Richard Cordray (D-Ohio)
Terry Goddard (D-Ariz.)
Ben Nelson (D-Neb.)
COLUMBUS, Ohio (Legal Newsline)-At least two Democrats on Friday became the first came out against a provision in the federal health care overhaul being debated in Congress that would allow Nebraska to avoid increased Medicaid costs.
Ohio Attorney General Richard Cordray of sent a letter to his state's congressional delegation, urging them to strip the controversial provision from the bill, while Arizona Attorney General Terry Goddard drafted a proposed letter he sent to his state's Republican governor, Jan Brewer, asking her to join him in sending, decrying the deal.
The provision in the Senate-approved health care plan that exempts Nebraska from having to pay Medicaid expense increases was inserted into the bill to gain the support of Sen. Ben Nelson, a Democrat, who offered the 60th and final vote late last month needed to pass the plan aimed at expanding access to health care.
More than a dozen Republican attorneys general have threatened legal action if the provision is enacted. On Friday, Goddard and Cordray became the first Democratic AGs to come out publicly against the provision known as the Cornhusker Kickback and the Nebraska Compromise.
Goddard's letter follows his rejecting earlier calls by Brewer to investigate the constitutionality of the Nebraska Deal. Goddard, who is widely expected to run for governor this year against Brewer, responded to the governor's request, saying her request was premature, noting that the federal health care bill has not been finalized.
However, in his letter proposed letter to the Arizona delegation, Goddard expresses strong opposition to the "sweetheart deal" for Nebraska, denouncing it as "poor public policy and not in the best interest of Arizona or the nation," a statement said.
Goddard's proposed letter reads: "Indeed, the Nebraska Compromise would operate to the disadvantage of every state and territory other than Nebraska. Arizonans and other U.S. taxpayers would be forced to pay for the proposed special benefit for Nebraskans only. They burden would be fundamentally unfair."
In his letter, Cordray too said it would be unfair to have his state's taxpayers help absorb Nebraska's Medicaid costs.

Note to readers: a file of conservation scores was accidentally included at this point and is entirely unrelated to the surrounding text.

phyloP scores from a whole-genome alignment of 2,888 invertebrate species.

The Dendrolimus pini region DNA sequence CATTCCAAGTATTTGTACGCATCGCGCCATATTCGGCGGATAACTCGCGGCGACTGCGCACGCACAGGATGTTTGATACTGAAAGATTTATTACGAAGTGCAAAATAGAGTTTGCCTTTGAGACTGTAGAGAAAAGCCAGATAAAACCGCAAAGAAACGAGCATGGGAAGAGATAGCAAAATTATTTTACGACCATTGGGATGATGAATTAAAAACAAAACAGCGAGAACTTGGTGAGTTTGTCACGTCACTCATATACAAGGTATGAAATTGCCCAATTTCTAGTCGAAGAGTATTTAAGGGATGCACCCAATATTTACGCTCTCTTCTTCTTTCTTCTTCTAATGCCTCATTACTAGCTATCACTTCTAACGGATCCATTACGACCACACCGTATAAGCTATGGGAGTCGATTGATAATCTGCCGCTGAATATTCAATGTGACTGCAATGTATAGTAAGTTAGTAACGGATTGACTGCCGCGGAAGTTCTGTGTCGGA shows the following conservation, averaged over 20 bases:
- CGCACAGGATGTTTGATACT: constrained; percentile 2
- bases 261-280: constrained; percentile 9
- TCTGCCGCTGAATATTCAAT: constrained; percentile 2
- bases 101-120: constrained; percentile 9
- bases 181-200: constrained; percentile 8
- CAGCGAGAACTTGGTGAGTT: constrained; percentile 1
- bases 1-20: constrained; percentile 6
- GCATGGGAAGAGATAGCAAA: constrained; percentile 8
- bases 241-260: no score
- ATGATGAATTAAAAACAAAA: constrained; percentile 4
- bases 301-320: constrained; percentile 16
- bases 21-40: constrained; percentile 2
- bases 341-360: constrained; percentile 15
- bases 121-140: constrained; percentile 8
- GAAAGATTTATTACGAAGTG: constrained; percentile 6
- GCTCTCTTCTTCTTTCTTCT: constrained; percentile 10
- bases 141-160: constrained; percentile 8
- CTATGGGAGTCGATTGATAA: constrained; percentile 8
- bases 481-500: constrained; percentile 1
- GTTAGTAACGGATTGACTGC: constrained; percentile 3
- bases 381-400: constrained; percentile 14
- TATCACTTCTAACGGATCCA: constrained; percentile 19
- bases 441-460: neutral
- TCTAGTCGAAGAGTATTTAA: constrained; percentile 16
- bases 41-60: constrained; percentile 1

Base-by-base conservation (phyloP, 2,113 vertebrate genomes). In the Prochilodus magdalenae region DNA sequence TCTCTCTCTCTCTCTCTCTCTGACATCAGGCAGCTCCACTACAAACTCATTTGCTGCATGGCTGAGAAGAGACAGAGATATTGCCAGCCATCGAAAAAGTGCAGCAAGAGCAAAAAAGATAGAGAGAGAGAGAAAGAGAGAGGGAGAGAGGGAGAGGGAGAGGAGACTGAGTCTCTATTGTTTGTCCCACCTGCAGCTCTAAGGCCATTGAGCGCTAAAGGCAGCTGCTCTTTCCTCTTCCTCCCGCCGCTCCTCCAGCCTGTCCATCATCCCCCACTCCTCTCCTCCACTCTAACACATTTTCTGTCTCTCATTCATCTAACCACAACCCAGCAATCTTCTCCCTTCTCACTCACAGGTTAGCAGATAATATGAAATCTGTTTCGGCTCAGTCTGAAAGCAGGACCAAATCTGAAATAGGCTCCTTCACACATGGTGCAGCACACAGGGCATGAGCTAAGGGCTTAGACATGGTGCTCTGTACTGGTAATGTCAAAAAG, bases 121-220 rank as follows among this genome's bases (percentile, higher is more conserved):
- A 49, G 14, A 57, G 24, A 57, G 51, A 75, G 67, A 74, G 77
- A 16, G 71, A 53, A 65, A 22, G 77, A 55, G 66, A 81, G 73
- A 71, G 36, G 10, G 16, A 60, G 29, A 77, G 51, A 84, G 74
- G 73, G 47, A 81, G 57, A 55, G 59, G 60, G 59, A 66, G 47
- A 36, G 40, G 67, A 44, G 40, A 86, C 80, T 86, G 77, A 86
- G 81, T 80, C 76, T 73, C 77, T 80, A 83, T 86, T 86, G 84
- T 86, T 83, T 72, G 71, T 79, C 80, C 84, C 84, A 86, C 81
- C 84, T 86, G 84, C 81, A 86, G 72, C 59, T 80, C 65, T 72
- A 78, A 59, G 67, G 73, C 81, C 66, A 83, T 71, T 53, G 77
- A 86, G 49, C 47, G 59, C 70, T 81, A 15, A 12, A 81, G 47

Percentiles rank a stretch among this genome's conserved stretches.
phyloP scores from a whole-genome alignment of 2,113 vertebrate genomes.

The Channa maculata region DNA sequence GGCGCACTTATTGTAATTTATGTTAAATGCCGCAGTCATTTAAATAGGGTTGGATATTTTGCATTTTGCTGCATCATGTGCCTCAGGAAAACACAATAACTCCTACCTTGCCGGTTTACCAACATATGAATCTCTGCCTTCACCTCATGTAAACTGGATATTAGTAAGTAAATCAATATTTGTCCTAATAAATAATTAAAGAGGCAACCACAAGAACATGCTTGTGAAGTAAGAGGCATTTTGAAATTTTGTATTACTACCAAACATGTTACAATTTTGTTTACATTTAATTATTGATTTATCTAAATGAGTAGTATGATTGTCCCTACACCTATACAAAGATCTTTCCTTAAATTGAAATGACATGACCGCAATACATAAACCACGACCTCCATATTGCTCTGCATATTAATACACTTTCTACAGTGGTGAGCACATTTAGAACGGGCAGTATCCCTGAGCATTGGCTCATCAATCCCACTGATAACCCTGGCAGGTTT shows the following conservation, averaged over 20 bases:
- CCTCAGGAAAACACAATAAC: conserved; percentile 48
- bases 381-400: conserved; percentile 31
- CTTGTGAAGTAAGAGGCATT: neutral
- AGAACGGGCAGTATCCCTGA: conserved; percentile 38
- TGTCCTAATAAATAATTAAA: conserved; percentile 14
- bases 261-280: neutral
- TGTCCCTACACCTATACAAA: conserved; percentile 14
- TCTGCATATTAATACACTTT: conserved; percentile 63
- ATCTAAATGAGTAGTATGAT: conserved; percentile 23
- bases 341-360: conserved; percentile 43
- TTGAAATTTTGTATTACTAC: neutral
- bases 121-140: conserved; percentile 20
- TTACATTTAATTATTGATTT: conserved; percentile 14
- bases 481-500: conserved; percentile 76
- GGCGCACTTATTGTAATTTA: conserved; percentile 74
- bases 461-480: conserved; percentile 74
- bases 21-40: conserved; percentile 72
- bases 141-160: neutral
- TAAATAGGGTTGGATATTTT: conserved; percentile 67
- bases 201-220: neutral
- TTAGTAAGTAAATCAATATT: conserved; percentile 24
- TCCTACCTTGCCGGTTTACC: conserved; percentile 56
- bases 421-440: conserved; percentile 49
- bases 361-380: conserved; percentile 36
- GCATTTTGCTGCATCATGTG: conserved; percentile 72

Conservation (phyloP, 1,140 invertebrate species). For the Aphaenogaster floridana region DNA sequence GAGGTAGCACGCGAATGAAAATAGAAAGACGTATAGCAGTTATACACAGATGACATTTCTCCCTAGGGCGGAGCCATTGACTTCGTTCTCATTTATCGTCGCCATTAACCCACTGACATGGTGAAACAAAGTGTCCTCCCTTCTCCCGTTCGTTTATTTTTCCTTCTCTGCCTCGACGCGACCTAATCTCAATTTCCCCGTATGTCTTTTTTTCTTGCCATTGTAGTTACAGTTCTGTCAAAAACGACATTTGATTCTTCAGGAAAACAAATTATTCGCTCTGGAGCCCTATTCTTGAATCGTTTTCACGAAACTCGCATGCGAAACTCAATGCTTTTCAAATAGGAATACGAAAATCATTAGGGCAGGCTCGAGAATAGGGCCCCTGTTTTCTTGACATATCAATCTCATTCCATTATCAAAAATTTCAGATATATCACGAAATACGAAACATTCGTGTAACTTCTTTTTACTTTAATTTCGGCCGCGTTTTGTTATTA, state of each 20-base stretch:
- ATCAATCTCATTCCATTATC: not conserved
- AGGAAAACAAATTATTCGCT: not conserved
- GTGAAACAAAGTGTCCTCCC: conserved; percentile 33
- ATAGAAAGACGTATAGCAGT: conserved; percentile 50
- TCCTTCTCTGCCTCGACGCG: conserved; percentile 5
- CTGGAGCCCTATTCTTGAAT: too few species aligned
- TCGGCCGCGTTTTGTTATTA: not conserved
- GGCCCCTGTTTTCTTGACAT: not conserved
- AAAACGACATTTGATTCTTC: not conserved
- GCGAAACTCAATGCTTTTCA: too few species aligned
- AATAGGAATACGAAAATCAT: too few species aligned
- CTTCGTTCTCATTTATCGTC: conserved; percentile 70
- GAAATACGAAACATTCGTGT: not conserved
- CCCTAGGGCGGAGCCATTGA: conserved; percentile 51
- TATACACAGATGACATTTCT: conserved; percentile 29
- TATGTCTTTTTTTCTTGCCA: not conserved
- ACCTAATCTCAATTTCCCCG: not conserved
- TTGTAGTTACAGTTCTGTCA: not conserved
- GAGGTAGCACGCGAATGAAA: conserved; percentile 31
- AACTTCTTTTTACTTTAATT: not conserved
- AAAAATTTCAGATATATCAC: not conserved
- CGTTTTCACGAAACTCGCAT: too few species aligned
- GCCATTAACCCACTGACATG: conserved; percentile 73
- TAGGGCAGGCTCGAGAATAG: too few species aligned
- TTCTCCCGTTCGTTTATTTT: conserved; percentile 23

"Given all the effort we put in every day to protect taxpayer funds that go to pay for Ohio's Medicaid program, I must in good conscience oppose the notion that Ohio taxpayers would be required to fund those same costs for the people of an entirely different state," he wrote. "And so I would ask that you strenuously oppose this provision and work to see that it is removed from the pending health care legislation before it is finalized."
For his part, Nelson, the Nebraska senator, came out Thursday saying that all states -- not just his -- should be able to opt out of increased payments to Medicaid mandated under the proposed Senate health care legislation.
"I've been in serious discussions with Senate leaders and others to secure changes in the bill to treat all states equally," Nelson said. "At the end of the day, whatever Nebraska gets will apply to all states."
The Senate legislation requires that the states provide Medicaid coverage to anyone making up to 133 percent of the federal poverty level -- a move that will likely expand the number of Medicaid-eligible persons throughout the country and increase the financial burden on the states since they bankroll part of the program.
Before a final bill is sent to President Barack Obama, who has made health care reform the cornerstone of his domestic policy agenda, the House and Senate bills must be reconciled in conference committee.
From Legal Newsline: Reach staff reporter Chris Rizo at firstname.lastname@example.org.
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